Newsman Mustard's legacy: courage, passion and integrity

January 07, 1996|By MICHAEL OLESKER

JIM MUSTARD slipped away in the dark hours, when the world wasn't paying much attention to him. That was the way he liked it. He sat in front of a television camera for a quarter-century, and he insisted that the story was important and not the reporter, so naturally he waited until early-morning darkness, when everybody had their eyes closed, to make his exit.

Dead at 51. Dead on the second morning of the new year, except it was the wrong year. Death put in a claim for Jim TC dozen years ago, and then another claim four years ago, but Jim kept hanging on, trying to do his work, trying to live whatever was left of his fractured life.

Bone cancer first, then AIDS. When the bone cancer was diagnosed, back in '83, the doctors gave Jim six months to live. When the AIDS was diagnosed, back in early '92, they gave him another six-month sentence.

Meanwhile, he kept working at WBAL-TV, worked there for 23 years until 1994, when he decided it wasn't fair to work any longer. Not "unfair to me," none of that business. Unfair to the story, to the news. He'd work two days, then go home and sleep for 16 hours at a clip. He finally decided to quit from exhaustion, a sense that he didn't want to sacrifice the story for his own fatigue.

The guy was a fighter. That's the great irony of his insistence on putting himself into the background. His was one of the great stories of courage, of fighting the clock, and fighting the twin killers, and insisting that people ignore him and pay attention to the damned stories he was reporting.

He was the most unobtrusively passionate of men. He spent every Fourth of July reading the U.S. Constitution, the Declaration of Independence, Lincoln's Gettysburg Address. They were his way of reminding himself of the things that made the country great. If you started talking about that inscription at the base of the Statue of Liberty, you reduced this man to tears.

Some years back, when I taught journalism at Towson State University, I'd bring Jim out to talk to my classes. He'd say a few words of introduction and then ask for questions. Let the kids guide the conversation. A hand would shoot into the air, but never a second one. Nobody got the chance. Filled with enthusiasm, he'd spend the entire hour answering the first question, free-associating from one point to another, trying to give these kids not only the nuts and bolts of journalism, but the beating of a ferocious heart.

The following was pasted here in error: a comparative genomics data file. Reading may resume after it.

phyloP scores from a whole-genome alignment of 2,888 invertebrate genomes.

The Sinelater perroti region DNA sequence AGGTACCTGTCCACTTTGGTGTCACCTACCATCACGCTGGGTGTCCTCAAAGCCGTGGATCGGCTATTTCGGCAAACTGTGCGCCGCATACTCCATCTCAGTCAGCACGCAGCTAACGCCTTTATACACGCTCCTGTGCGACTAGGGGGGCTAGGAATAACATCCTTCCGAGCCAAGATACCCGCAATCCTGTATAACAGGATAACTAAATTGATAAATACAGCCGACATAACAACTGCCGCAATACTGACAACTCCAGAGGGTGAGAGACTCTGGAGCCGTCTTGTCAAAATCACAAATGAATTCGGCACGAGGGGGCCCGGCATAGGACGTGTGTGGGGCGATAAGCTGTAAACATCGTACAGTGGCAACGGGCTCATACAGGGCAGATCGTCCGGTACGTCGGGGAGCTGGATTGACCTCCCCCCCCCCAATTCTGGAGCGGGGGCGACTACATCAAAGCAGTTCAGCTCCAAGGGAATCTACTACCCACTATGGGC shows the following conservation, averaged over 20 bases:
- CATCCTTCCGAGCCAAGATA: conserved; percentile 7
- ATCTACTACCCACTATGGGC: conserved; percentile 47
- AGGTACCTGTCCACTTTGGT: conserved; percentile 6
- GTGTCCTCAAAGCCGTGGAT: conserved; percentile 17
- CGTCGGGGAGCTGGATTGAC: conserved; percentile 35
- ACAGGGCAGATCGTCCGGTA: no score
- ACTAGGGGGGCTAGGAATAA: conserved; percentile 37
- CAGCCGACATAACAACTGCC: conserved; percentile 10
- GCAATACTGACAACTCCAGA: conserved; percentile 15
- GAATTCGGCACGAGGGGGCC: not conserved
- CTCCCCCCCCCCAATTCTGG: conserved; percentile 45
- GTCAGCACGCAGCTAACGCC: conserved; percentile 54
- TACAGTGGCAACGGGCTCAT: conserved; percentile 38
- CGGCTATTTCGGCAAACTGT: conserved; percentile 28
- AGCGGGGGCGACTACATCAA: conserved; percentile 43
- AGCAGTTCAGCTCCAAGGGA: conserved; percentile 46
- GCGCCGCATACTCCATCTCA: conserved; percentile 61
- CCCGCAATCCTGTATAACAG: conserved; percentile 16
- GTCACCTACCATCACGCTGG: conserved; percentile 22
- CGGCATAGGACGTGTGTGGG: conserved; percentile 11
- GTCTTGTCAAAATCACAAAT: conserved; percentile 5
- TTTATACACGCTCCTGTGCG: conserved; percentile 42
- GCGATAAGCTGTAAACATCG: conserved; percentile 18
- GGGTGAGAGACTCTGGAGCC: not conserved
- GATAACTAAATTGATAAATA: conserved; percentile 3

For Mustard, journalism had the elements of a moral crusade. Let the people know the truth and they'll figure out the right thing to do. But they have to know the truth. His heroes were the serious TV news people. Edward R. Murrow was a god. Those who would fluff up the news, who would trivialize it simply for the sake of ratings -- well, they lived in a different moral climate from his.

There was a lot of the outsider in Jim. Partly, it was the sickly kid who'd weighed 1.3 pounds at birth and wasn't expected to survive, who grew up in a small Pennsylvania town and never imagined he'd grow up to cover big shots in politics.

And partly, it was the homosexual man living in a heterosexual culture, and wondering why people who live in a free society took pains to try to make other people feel like freaks.

"They talk of religion based on love and caring," he said one afternoon a couple of years ago, mentioning prominent people from the political/religious right. "I have 24 friends with AIDS, and 11 of them have died. They were in their 20s and 30s. You want to tell me where the love and caring is? These people are filled with murder, not with caring."

He simply wanted to be whoever he was. That's what the country's all about, isn't it?

So he lived his life as best he could and reported the news with as much accuracy, and as much passion, as he could.

Summer before last, in much pain, he vacationed in San Francisco. I still have the postcard he sent: "Hi from S.F. Just a note to say hello and that I made it to Mecca one more time."

The air was freer out there, the sense of acceptance liberating.

Once, he said, "Life's a journey to be enjoyed, not an agony to be endured. Life is God's gift to us, and our gift back is what we do with it. I've tried to make the most of what I have."

He did that. He did it with courage, and with passion, and with integrity. And that's a pretty good epitaph for any newsman. Or any man.

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